What has certainly been kept secret are the details, the fine print and the negotiating documents. Yes, I know, the devil is in the details. In fact there is an unprecedented levels of security including telling pompous US Senators that they can't take notes - a tactic designed to exploit their infantile memory. You can disagree with this level of secrecy, but it is at least understandable. Negotiations involve give and take and involve messy compromises. When they are made in the glare of publicity, no agreement can be reached at all. Nobody negotiates under the glare of television cameras. Single issue activists and voluble gassy politicians (you know who I am referring to) will pump money lobbying and make so much noise that no agreement is ever possible.  For example the US is currently leaning towards accepting agricultural tariffs being retained in Japan with a quid pro quo that tariffs on Japanese automobiles will also remain in the US. This is an ugly compromise, but there is no way any deal is possible without bowing at the sacred altar of Japanese rice. As it stands the American sugar producers are vigorously lobbying for TPP (since it will protect their domestic subsidies), while the US Chamber of Commerce is furiously lobbying against and are being egged on by Australian sugar exporters. This is just on one minor item - sugar. Imagine the chaos and cacophony if every lobby group were to be shouting at 10000 decibels on Clause 4a, subsection ii of a negotiating document. We might as well not attempt any agreement at all. Anybody who wants negotiations in the full glare of publicity is either a cynical manipulator with a huge self interest or has never done a negotiation in her life (notice the gender).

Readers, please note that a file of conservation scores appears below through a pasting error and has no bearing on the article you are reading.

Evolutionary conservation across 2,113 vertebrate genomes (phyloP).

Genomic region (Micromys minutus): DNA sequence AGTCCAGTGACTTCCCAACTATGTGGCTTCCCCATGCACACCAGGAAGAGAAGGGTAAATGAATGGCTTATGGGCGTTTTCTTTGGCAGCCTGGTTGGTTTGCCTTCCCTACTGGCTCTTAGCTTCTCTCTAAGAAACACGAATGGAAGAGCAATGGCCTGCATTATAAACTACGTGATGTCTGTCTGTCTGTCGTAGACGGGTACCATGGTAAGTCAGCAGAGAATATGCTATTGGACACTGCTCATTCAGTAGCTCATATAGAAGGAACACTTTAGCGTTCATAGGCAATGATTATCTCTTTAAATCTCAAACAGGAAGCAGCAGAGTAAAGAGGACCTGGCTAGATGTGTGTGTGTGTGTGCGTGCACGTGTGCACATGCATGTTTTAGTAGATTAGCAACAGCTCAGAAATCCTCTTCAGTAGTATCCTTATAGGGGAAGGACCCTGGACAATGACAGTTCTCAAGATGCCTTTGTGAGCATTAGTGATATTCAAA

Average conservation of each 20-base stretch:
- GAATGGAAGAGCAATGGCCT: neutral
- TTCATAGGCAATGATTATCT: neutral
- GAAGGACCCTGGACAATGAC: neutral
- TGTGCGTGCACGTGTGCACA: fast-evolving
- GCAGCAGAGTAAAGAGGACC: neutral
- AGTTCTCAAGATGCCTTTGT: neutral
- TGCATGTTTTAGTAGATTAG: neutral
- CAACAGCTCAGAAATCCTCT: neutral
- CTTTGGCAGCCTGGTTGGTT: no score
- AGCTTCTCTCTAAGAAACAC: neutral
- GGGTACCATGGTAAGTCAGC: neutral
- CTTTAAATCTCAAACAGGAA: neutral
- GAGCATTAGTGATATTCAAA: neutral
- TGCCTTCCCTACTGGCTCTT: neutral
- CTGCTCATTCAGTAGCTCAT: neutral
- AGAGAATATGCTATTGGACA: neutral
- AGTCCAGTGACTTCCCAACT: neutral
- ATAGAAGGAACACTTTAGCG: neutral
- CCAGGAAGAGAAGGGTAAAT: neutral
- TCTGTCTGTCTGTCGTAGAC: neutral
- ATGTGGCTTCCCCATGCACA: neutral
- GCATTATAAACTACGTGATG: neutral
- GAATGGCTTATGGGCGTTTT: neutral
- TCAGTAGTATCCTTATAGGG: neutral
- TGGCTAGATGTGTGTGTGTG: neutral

The second big  controversy is the granting of fast track authority to the President to negotiate trade deals. Fast track gives authority to the President to negotiate a trade deal which Congress cannot subsequently amend or filibuster - they can either approve in toto or reject in toto. Predictably, the biggest noise on this is coming from the good lady. Of all the self serving and pompous stands, this takes the cake.